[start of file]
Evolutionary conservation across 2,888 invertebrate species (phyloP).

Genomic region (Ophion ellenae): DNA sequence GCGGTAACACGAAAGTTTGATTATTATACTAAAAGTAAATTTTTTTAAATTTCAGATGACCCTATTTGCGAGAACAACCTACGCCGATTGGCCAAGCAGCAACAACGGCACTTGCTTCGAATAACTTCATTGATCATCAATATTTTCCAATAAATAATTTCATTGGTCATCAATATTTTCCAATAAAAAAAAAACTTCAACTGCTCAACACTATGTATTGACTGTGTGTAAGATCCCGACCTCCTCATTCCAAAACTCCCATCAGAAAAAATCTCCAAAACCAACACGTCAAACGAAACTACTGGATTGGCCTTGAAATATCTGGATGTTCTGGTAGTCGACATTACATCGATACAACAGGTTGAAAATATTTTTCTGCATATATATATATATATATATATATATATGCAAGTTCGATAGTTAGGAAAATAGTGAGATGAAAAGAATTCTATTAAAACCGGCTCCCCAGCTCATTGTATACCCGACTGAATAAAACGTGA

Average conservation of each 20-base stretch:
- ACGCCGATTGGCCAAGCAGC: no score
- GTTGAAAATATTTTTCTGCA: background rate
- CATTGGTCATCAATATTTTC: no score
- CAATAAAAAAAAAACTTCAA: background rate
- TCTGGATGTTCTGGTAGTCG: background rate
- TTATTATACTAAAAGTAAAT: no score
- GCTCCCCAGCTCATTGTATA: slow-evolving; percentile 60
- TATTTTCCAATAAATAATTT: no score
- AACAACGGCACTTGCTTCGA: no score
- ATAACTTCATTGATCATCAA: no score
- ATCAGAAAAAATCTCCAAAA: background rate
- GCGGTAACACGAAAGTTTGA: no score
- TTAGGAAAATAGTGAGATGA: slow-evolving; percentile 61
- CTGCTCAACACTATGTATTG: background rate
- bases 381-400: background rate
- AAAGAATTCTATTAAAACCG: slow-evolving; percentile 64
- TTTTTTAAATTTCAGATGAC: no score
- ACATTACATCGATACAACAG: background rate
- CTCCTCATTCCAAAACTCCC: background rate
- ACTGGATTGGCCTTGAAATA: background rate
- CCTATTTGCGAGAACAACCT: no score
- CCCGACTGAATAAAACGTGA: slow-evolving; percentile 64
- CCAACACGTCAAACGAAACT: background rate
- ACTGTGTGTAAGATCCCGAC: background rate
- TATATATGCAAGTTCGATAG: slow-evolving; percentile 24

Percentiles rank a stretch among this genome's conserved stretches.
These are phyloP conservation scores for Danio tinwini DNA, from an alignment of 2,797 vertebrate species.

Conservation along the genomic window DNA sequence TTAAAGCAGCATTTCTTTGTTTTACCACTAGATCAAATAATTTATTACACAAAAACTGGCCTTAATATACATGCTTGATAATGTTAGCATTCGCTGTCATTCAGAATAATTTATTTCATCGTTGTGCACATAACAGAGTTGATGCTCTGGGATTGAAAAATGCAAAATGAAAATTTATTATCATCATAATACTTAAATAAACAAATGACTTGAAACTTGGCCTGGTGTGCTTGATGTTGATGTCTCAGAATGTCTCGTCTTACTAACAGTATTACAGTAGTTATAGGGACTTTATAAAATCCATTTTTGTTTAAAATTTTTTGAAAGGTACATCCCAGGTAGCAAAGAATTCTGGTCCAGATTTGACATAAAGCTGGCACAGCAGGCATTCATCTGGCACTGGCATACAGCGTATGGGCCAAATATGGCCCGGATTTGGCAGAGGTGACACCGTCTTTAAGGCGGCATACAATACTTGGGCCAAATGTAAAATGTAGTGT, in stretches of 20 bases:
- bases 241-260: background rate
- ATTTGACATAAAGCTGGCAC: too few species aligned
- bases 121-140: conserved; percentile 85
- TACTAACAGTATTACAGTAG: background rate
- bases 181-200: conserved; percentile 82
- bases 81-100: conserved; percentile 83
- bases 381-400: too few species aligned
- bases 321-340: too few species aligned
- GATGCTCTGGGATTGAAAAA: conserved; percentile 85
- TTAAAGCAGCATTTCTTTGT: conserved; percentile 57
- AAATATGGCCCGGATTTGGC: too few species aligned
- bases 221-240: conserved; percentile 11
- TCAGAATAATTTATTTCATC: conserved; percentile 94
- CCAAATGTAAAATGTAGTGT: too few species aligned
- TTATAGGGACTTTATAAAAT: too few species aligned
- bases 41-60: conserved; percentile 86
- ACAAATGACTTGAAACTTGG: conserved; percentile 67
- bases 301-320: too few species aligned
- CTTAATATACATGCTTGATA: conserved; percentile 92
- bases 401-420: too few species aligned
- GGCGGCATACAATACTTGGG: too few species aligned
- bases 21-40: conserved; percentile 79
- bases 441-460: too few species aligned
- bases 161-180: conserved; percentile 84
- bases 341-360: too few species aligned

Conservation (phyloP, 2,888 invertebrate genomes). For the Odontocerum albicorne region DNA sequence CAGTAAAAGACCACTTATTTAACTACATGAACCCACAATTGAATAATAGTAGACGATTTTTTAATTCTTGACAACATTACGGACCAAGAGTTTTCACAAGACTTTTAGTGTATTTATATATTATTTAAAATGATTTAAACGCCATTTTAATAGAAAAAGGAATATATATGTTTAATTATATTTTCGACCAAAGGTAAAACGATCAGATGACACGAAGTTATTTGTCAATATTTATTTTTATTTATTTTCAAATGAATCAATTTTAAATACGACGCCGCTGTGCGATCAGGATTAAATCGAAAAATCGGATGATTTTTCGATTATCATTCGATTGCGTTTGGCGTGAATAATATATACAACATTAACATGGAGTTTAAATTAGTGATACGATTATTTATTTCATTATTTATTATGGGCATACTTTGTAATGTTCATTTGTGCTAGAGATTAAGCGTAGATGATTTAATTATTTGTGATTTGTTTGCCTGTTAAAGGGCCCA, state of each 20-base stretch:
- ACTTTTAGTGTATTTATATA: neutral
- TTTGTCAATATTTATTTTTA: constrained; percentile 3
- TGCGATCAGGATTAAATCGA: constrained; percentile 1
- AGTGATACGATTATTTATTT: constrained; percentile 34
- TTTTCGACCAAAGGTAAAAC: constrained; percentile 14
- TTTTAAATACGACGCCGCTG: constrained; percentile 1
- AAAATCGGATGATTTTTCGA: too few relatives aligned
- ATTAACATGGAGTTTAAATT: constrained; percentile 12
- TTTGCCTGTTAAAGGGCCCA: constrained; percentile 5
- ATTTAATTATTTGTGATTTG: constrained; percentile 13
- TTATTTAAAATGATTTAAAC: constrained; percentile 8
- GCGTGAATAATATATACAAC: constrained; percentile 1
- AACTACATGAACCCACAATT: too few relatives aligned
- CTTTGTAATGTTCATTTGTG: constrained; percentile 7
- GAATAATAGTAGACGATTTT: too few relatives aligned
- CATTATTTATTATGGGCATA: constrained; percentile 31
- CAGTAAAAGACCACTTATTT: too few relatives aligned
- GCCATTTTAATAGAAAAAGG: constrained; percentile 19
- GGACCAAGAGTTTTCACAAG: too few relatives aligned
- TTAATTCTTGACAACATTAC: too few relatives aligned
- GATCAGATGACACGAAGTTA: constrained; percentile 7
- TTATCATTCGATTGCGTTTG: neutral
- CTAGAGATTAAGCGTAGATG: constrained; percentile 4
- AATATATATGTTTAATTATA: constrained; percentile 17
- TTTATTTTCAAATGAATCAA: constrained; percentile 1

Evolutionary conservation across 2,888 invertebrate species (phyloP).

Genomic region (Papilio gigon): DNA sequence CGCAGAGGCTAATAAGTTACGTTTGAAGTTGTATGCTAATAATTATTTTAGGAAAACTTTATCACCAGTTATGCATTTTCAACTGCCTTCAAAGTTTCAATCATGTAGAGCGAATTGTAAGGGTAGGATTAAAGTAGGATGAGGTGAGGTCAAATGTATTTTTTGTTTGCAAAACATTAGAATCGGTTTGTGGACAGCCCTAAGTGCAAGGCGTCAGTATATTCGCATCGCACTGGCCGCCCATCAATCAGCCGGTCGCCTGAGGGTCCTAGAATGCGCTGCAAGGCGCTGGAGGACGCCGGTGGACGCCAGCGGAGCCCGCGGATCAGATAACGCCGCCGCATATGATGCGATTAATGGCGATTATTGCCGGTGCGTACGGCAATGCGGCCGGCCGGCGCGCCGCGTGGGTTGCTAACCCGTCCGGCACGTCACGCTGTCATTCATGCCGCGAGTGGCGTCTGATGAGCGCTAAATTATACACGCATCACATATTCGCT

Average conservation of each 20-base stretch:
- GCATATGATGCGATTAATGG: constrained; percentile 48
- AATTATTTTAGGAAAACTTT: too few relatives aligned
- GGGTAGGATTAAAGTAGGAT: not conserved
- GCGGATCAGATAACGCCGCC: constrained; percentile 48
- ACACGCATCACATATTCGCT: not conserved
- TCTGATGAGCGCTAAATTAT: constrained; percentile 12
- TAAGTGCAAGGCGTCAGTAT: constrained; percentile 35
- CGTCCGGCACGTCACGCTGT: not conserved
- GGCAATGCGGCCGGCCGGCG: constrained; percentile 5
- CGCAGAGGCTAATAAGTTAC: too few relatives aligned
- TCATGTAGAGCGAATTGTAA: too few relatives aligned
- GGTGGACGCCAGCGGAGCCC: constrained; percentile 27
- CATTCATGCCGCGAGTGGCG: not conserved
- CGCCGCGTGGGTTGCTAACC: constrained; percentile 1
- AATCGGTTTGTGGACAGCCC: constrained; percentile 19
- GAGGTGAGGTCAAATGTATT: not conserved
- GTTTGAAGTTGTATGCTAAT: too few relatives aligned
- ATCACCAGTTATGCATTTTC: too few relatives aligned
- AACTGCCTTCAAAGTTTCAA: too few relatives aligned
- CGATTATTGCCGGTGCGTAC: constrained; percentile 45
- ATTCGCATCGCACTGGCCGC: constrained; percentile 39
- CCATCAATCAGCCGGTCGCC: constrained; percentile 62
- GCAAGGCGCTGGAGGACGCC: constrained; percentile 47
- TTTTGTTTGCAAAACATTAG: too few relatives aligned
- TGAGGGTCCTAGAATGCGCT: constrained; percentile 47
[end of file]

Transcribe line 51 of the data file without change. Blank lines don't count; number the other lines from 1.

- bases 401-420: too few species aligned